Sometimes it takes a lot of internal reflection and a true examination of one’s self over a number of years to realize how important some of your accomplishments are and what some things truly meant to you.
A perfect example of this is John Billingsley, who attended the U.S. Military Academy in West Point, N.Y., from 1973 to 1975 with the intention of becoming an officer in military one day.
“It was very arduous. A friend of mine has said that, ‘After West Point, everything else is easy,’” John said. “They just give you more than you can possibly get done, but you have to get it done. You are subjected to unremitting stress.
“Every day, there was somebody beating the (spit) out of you in some form or fashion — physically or mentally or both. It was very challenging, but I did very well there.”
John said in his first year, he was at the top of his class, and he was top in English his second year. He even made the Commandants list for military excellence, which is reserved for the top 10 percent of the class for military aptitude and leadership.
One accomplishment he is most proud of from his days at West Point is a report he did on the B-1A military bomber program. His report would later be modified and implemented by the military and was later republished as part of the U.S. Department of Defense Strategic Bomber Study.
In April of 1975, then Air Force Secretary John Lucas presented the study to the U.S. Senate Armed Services Committee.
John said he didn’t know about any of this until decades later because, in 1975, his time at West Point took an unexpected twist.
“I was doing really well, and then I got hurt,” John said. “I got hurt, and then I got hurt again. Once you’re injured, it’s tough to keep up. My second year, I worked really hard to get back on the active list. I volunteered for jump school and ranger school.”
Academically, John was still doing very well at West Point but his injuries were limiting him physically. In spite of his best efforts to overcome them, he could sense the metaphorical writing on the wall at West Point.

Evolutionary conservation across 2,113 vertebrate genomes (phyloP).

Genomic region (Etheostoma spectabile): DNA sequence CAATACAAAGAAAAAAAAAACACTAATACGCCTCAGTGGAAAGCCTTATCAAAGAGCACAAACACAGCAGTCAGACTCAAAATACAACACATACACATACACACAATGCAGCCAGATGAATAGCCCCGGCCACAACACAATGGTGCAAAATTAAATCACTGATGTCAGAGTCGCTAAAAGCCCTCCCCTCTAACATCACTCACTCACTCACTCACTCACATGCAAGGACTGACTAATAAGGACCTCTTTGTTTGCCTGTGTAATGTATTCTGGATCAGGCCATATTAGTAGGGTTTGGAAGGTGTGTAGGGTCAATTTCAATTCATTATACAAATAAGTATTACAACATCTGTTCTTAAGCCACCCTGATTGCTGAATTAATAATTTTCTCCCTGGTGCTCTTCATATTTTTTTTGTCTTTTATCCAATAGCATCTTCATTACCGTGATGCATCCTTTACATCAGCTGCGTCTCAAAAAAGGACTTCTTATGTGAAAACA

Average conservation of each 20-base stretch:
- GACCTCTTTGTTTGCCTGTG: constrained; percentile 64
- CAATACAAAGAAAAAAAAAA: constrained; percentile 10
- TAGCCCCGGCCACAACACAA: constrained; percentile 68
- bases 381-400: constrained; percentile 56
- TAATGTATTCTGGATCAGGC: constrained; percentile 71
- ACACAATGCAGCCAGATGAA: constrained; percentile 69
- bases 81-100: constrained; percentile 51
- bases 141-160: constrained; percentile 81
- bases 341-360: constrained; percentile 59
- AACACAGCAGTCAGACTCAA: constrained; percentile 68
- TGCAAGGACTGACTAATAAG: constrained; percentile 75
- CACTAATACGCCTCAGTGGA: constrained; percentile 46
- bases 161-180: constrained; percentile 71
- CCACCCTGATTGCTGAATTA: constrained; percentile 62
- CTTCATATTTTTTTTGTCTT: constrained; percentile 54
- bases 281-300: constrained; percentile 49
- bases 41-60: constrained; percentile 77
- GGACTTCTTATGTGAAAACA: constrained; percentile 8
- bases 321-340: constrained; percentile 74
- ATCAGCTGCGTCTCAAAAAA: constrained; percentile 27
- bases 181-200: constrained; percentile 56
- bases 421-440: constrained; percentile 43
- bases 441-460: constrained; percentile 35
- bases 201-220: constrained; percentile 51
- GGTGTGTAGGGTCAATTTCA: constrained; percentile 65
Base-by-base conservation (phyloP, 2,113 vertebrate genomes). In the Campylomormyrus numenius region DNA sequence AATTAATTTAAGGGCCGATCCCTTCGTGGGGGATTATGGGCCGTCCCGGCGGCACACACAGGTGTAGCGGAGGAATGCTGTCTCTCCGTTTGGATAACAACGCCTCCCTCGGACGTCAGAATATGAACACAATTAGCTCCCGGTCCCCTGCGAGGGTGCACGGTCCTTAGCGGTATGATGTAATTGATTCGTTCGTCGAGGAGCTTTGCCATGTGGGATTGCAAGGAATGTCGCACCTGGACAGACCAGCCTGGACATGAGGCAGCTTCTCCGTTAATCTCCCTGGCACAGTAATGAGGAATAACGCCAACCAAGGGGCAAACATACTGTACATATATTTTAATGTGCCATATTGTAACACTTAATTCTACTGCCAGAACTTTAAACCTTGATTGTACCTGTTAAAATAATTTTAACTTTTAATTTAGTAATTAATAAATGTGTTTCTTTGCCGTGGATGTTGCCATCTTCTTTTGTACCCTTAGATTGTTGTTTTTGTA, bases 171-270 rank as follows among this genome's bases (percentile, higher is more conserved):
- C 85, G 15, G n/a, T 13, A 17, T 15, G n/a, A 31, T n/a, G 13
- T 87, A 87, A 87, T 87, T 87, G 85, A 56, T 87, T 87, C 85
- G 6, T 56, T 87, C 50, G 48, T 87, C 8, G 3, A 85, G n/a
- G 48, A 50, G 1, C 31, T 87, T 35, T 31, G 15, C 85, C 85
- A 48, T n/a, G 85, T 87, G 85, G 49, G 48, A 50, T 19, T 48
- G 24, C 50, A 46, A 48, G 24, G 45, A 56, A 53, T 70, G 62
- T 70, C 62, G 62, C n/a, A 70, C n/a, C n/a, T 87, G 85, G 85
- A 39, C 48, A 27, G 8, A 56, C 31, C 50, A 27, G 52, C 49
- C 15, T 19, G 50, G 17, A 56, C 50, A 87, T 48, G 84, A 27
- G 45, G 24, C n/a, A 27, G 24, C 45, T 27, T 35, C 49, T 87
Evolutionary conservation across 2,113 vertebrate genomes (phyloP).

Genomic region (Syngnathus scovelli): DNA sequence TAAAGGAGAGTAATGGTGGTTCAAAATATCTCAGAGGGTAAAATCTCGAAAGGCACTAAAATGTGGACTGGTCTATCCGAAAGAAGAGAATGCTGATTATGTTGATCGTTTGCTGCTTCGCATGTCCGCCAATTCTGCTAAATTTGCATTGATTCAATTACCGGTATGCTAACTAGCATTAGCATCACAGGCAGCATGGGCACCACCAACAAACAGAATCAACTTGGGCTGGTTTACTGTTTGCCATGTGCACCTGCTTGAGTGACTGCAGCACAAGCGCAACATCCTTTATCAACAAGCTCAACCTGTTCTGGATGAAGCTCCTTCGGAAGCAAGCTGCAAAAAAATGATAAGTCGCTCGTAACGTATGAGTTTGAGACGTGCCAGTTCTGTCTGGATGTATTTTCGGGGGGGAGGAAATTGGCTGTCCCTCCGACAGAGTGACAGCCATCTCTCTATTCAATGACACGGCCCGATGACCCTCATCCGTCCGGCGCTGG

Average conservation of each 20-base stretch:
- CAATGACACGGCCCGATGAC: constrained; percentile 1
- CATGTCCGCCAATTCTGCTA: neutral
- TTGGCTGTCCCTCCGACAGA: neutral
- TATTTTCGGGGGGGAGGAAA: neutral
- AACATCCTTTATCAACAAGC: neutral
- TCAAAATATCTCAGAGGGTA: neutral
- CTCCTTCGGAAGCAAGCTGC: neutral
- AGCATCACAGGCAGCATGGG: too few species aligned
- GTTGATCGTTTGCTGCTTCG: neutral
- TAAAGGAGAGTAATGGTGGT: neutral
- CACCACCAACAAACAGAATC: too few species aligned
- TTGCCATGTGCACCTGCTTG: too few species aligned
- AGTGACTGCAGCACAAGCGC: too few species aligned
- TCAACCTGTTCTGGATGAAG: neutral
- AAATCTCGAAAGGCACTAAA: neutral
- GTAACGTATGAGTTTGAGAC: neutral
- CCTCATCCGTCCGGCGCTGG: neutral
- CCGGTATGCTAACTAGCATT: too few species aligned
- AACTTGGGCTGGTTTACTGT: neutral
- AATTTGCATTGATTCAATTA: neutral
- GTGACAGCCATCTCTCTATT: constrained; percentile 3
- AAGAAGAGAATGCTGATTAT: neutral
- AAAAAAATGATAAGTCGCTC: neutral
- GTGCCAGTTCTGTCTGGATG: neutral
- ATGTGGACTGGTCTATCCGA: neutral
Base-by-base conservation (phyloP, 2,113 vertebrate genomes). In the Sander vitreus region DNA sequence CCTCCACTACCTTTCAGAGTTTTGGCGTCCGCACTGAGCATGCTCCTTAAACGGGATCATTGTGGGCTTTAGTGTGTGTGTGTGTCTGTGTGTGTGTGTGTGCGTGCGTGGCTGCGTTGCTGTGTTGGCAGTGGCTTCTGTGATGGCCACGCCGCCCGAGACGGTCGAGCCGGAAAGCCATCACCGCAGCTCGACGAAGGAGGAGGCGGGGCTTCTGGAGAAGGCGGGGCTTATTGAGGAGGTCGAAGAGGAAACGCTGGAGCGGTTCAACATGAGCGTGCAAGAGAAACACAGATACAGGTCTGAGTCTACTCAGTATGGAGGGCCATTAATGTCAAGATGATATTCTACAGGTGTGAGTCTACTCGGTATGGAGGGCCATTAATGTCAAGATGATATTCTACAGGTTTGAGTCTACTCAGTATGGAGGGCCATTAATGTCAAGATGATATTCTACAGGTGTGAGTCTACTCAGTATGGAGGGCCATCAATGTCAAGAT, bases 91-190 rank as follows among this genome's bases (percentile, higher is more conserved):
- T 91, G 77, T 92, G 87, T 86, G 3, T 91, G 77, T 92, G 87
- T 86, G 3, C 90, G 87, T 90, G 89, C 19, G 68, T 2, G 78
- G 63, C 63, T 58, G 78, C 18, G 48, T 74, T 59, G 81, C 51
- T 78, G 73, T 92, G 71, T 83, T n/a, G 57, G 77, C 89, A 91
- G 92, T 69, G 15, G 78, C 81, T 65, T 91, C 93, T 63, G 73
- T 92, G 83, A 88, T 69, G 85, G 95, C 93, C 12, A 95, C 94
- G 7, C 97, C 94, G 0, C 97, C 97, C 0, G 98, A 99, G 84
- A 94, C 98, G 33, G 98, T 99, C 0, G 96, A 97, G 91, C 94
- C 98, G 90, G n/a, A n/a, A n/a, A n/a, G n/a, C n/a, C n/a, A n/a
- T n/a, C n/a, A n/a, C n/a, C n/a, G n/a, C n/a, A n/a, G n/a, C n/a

“One day I was summoned to this hearing,” John said. “There was a panel of three officers and they had my records and everything and they asked me a bunch of questions. Finally, one them says, ‘Well Mr. Billingsley, it appears there’s not much you are going to be able to do for us.’”
John said the committee told him they wanted to send him, while still injured, to Northern Warfare School in Fort Wainwright, Ala. Rather than going to Alaska, John chose a different path.
“So I saluted, about faced and left the room and resigned my appointment to the military,” John said.
Leaving the military was not an easy decision for John. He has long had a love of military history and he’d come from a long line of servicemen.
“There was a family tradition of military service in our family,” John said.” My father (served). Both of my grandfathers had been in World War I. When I was a little kid, my dad was a captain, my uncles were combat veterans of World War II. My great-great grandfathers were in the Civil War.
“I had an ancestor that was in the Revolutionary War. It was something (we did) in our family. I don’t think there were any career military servers, but everybody showed up and did something.”
Although his tenure was brief, John did his part in keeping up the family tradition and he also had another option. When he was in high school, John said he took a career aptitude test and it listed two professions he would be perfect at: military officer and attorney.
Upon leaving West Point, he transferred to the University of Colorado and majored in English with a minor in mathematics. After graduating, he worked as a seasonal surveyor and part-time forest firefighter for the U.S. Forest Service.
While doing that job, opportunity struck in the form of a letter from the U.S. Veterans Administration requesting his presence in Indianapolis.
“That’s when this guy told me I qualify for these benefits,” John said. “He said, ‘Have you ever thought about going back to graduate school?’ And I realized I had to think really fast and I said, ‘Uh, yeah.’” He said, ‘What in? and I said, ‘Law school. I’ve always wanted to go to law school.’”
John was told that if he got himself into law school, the VA would pay for it. He applied to several schools and eventually settled on Drake’s law school. Although John was born in Iowa, he spent most of his life moving around the county, and this was a chance to get an education and get reacquainted with his family in Iowa, particularly his grandfather who lived in Newton.
While attending Drake, John did his internship at several legal offices in Newton including the Jasper County Attorney’s Office.
“I started coming out to Newton, and I would visit granddad at the end of the day and work at the county attorney’s office or work for legal aid,” John said. “One of the old lawyers in town one day says, ‘Come and see me when you get out of school.’
“I ended up doing that and I’ve been at the same law firm ever since.”
John went on to become a successful attorney, and is now a partner at the firm of Walker, Billingsley & Bair. He has also previously served as county attorney and assistant county attorney.
For a long time, John didn’t realize the impact that West Point made on his life since he never became a commissioned military officer. Although he didn’t graduate with the class of 1977, when his classes’ 35th reunion occurred, he saw how much impact his time there truly had on him.
“I’m thankful I was given the opportunity. I’m thankful for the generosity of my country that afforded me the chance, that gave me the training and gave me re-training — after I got hurt,” John said. “I tried to always be a good citizen in that regard, to make the investment in me worth it.”